This year was always going to be a challenge for Codemasters. The world of F1 stumbled under the pressure of Covid, and while the powers that be miraculously still managed to fit in a full season last year the planned changes to the cars, the most dramatic in a long, long time, just didn’t happen. Instead the major rule changes and new cars were pushed back 12 months, and what could have been a game that naturally looked and felt new and exciting had to be put on the shelf. In amongst all this, Codemasters were busy selling themselves to EA, with the impending organisational upheaval surely putting a strain on day to day operations. It’s pretty amazing, therefore, that Codemasters have managed to absolutely nail yet another F1 game, with just enough by way of new features to make it worth a look if you’re a racing fan.
The big new feature this year, and the one pushed on you the most in the menus, is the Braking Point story mode. And before you think “oh great, not another rubbish attempt at a campaign…” just stay with this for a moment. Braking point does a genuinely great job of mixing cut scenes, acted plot between races and on-track racing action to give you a good few hours of entertainment that’s far more interesting and fun than most will give it credit for before playing. The racing itself takes the form of various setups, whether that’s trying to catch another car within a certain number of laps, racing with failing components or just running through a 25% length race and finishing as well as possible, and it’s varied enough to never quite know what’s coming next. The story itself is good too, and while it’s a bit cheesy and predictable at times the actual animation and voice work is very decent indeed, even being treated to a brief cameo from Lando Norris at one point. There’s some pretty neat touches that you need to look for though, especially in the Twitter-syle news feed on your phone, which updates differently depending on what happened in the last race, whether you got a podium, completed your objectives or whatever else. As a game mode Braking Point is a worthwhile addition and shows the start of what might be possible under EA’s guidance. There’s a very strong hint of the FIFA and Madden story modes here, and this has the potential to be padded out into something really special.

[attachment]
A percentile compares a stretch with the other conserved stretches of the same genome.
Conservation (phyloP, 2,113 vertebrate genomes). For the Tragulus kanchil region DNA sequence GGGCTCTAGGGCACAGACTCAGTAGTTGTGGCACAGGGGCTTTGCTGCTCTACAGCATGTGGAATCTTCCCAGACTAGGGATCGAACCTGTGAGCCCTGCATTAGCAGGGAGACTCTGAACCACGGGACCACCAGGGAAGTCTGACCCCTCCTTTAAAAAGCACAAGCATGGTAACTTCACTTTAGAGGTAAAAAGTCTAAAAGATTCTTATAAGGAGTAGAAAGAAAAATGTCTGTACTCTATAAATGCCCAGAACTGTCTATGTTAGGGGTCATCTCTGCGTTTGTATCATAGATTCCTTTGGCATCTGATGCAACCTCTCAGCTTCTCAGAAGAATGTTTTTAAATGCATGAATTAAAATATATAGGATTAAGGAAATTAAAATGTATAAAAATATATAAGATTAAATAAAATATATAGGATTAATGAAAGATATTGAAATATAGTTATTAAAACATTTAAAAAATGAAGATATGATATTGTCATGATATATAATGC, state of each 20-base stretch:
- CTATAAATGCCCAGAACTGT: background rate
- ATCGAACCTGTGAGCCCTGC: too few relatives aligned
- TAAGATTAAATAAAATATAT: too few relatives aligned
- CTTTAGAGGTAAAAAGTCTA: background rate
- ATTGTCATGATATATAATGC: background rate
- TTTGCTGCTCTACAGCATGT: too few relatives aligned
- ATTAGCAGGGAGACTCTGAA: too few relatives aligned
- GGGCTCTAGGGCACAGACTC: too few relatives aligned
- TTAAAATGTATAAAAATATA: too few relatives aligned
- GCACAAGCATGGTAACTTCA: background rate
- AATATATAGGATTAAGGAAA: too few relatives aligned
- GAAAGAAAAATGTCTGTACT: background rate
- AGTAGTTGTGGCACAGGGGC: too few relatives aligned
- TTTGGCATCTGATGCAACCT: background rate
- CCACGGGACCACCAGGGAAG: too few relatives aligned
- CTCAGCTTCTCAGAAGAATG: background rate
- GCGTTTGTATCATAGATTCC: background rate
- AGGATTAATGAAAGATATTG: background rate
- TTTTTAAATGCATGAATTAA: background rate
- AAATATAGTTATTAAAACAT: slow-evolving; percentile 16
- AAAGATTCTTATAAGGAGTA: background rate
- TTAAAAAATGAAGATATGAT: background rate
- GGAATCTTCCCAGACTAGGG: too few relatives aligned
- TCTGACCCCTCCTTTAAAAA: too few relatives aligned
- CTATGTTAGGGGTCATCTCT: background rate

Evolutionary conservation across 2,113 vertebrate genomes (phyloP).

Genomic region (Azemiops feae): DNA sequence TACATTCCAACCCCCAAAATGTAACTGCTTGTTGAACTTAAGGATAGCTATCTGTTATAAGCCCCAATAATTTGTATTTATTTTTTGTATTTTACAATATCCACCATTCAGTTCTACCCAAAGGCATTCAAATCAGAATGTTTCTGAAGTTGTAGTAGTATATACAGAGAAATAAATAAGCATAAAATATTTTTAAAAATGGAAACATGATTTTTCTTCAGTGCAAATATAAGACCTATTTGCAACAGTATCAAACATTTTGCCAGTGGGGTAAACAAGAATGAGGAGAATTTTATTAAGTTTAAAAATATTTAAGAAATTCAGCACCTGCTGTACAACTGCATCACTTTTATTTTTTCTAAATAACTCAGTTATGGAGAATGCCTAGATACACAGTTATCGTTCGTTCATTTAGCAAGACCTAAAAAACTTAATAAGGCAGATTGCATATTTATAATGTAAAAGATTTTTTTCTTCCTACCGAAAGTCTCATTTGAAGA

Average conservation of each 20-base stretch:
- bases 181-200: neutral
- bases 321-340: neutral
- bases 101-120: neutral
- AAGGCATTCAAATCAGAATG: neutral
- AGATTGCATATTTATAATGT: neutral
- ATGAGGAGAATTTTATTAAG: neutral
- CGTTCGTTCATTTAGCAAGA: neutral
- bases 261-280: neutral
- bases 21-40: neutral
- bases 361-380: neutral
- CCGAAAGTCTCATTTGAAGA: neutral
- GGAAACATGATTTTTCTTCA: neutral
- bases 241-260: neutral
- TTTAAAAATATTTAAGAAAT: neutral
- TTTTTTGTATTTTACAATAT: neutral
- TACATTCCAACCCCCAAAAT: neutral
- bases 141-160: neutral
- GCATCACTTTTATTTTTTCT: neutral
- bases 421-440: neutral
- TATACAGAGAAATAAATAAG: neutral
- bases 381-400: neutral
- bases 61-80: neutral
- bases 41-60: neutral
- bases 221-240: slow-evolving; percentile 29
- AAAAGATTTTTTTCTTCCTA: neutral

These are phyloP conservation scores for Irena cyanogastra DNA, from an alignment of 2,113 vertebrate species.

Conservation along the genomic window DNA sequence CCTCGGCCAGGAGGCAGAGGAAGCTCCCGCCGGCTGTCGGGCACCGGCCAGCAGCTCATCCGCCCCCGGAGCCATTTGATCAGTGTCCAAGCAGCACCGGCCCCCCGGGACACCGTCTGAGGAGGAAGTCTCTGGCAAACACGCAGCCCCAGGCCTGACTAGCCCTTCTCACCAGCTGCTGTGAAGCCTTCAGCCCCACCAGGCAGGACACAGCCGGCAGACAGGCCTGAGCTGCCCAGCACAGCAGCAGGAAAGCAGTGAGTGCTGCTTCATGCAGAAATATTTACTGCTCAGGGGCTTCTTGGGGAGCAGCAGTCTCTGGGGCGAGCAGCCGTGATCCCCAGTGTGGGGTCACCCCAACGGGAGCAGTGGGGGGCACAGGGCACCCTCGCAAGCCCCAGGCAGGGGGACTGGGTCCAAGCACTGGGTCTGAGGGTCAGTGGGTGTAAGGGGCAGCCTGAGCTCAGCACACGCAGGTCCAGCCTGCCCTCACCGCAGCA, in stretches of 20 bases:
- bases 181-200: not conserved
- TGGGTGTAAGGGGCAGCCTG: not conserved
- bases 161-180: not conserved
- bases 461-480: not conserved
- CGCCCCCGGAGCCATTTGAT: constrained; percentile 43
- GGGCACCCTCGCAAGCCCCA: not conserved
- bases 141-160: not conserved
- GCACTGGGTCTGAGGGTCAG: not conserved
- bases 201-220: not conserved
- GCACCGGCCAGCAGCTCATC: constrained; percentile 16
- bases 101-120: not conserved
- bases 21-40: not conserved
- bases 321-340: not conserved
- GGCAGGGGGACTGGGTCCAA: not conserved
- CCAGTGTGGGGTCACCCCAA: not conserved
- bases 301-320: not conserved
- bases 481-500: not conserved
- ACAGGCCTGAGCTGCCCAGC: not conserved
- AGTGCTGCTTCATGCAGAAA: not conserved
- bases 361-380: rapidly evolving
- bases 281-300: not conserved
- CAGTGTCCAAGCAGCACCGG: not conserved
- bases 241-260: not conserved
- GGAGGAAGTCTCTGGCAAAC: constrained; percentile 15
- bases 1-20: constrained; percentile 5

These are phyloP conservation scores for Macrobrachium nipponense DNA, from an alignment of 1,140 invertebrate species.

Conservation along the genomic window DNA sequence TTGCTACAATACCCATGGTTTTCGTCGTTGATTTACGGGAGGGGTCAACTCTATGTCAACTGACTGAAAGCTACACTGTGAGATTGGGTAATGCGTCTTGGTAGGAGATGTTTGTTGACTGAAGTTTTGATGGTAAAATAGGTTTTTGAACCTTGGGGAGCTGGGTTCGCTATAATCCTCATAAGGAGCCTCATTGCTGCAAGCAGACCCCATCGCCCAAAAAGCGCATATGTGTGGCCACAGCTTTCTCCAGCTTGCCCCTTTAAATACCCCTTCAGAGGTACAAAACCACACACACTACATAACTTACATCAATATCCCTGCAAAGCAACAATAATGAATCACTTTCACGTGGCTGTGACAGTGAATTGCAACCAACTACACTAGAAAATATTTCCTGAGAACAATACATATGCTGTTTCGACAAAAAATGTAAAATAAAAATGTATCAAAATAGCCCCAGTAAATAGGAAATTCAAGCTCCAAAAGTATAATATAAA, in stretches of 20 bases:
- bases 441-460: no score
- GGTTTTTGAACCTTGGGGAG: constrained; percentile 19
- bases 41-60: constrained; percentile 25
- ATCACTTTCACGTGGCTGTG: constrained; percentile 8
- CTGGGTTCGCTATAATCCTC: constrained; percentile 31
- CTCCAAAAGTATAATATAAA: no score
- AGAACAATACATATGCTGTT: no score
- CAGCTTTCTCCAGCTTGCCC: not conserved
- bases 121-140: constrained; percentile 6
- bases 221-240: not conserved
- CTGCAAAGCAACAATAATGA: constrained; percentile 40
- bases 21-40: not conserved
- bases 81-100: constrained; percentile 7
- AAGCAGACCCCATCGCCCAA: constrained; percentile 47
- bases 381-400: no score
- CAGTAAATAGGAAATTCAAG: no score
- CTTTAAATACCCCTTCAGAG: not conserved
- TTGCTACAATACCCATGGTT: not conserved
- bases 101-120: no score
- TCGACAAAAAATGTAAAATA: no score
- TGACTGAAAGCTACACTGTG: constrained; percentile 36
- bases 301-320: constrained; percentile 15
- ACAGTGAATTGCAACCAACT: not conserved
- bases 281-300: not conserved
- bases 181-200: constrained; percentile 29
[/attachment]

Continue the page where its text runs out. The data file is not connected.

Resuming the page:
And yet it’s not Braking Point that really caught my eye – instead, tucked away in the career options, is what I reckon is the best new mode this year: the two player co-op career. Starting off in the same team you and a friend work your way though the ranks while sharing your career, racing together and ultimately trying to get your choice of team up to the top of the standings. You can set up the game one of two ways, one where you follow each other around (so if one of you gets a McLaren contract the other player gets the other seat) and the other that lets you diversify your career progression by joining different teams later if you want to. It’s such a great new dynamic, and if you’re talking to each other through the race you can really use strategy calls in your favour, discussing the quickest route through the pit stops, or by going with split strategies to maximise your possible points haul. It’s a brilliant addition, and one that I really hope sticks around for future versions. It’s worth finding a friend to play it with, because you wouldn’t really want to miss out on this one.